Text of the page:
During my recent trip to Germany, I spent a lot of time exploring wine regions in the western part of the country.  On one memorable day, I drove most of the Deutsche Weinstrasse (German Wine Route) in the Pfalz wine region with my family.

The Pfalz, or Palatinate in English, is Germany’s second-largest wine region.  Its warm climate makes the hillsides ideal for growing grapes, while the diversity of soil types provides the opportunity to produce quality wines.  In fact, Gault Millau recently announced that the Pfalz produces Germany’s best weissburgunder (pinot blanc) and spätburgunder (pinot noir) wines. 

The Deutsche Weinstrasse opened in 1935 as part of Germany’s effort to revitalize its wine industry.  Today the Weinstrasse is not only Germany’s oldest wine road but also its most famous.  It begins at the Deutsches Weintor, or German Wine Gate, in Schweigen-Rechtenbach and ends in Bockenheim, about 50 miles north.

We began our trip in Bad Dürkheim, a town that boasts not only the world’s biggest wine barrel (1.7 million liters) but also the world’s largest wine festival, ironically named the Wurstmarkt, or Sausage Market.  As you drive into town from the main road (B 37), you can easily find the giant barrel near a large, central parking lot.  The barrel, built in 1934, has been a wine bar since 1958.  The tourist information office is just a couple of blocks away; helpful staff members gave us a map of the Deutsche Weinstrasse and some colorful brochures about the area.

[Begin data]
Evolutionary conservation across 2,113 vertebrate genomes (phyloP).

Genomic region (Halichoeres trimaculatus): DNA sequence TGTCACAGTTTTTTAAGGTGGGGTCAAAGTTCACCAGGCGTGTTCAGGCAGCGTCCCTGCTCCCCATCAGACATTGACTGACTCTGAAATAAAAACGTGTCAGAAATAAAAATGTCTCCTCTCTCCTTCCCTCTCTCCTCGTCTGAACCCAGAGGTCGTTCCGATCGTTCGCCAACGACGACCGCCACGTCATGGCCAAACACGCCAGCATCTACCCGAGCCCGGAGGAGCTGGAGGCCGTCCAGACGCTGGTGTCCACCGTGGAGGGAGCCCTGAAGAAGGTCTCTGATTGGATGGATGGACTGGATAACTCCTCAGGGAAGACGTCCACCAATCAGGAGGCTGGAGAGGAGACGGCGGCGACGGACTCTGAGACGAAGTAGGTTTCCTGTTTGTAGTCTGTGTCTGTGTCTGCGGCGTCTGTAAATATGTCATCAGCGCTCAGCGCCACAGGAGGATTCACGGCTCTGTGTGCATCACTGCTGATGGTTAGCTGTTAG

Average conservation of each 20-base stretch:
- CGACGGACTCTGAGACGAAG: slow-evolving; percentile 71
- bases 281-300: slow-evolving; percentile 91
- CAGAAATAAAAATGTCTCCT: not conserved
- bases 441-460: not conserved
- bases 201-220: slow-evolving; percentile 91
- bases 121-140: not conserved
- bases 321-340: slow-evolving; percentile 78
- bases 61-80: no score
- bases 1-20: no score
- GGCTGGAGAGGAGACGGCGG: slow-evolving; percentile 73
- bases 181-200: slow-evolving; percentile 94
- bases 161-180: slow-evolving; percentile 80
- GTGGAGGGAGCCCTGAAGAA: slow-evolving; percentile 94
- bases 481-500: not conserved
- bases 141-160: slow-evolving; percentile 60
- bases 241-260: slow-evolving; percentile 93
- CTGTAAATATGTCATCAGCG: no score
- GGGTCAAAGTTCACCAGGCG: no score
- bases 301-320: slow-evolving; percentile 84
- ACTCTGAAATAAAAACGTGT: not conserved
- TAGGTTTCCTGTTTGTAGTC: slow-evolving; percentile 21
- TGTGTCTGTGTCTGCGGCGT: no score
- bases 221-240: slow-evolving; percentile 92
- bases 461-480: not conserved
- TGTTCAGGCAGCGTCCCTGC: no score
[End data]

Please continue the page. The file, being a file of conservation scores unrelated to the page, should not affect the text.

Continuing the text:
Bad Dürkheim lies between the Rhine, which is in a flat valley to the east, and the Haardt Mountains to the west.  Gently sloping hills surround the town.  The Deutsche Weinstrasse runs through Bad Dürkheim from north to south.  Our plan was to drive north for a short while, then turn around and head south toward the French border.

We drove up into the hills above Bad Dürkheim, hoping to find some Roman ruins we’d read about in our guidebook.  Unfortunately, we couldn’t find the road they were supposed to be on.  We did discover the small town of Kallstadt, which has half-timbered buildings and tiny, intriguing-looking side streets.  The entire countryside is planted with rows and rows and rows of wine grapes.  In autumn, the grape leaves blaze yellow, orange, red and purple, making the hillsides glow with color.

As we about-faced and headed south on the Weinstrasse, we discovered that it can be quite difficult to stay on the road, even with the map.  The street is helpfully named “Weinstrasse,” but it winds and jogs through towns, so it’s easy to stray from the road by mistake.  A few more signs would help navigationally-impaired people like me feel less lost.  We always found our way back to the Weinstrasse, though – it isn’t too hard if you remember that the mountains lie to the west and the Rhine is east of you.

We passed through several interesting-looking towns and what seemed like hundreds of “Weinprobe” (“wine tasting”) and “Weinverkauf” (“wine sales”) signs.  This area is a wine-lover’s paradise.  You could spend a day in one town and visit several wine shops, or you could drive or bike along the Deutsche Weinstrasse and investigate two or three different villages.  The cycling route is well-marked.  It was easy to imagine dozens of cyclists jamming the narrow roads.  Between the towns, you’re surrounded by acres and acres of vineyards, punctuated by the occasional winegrower’s shed or home.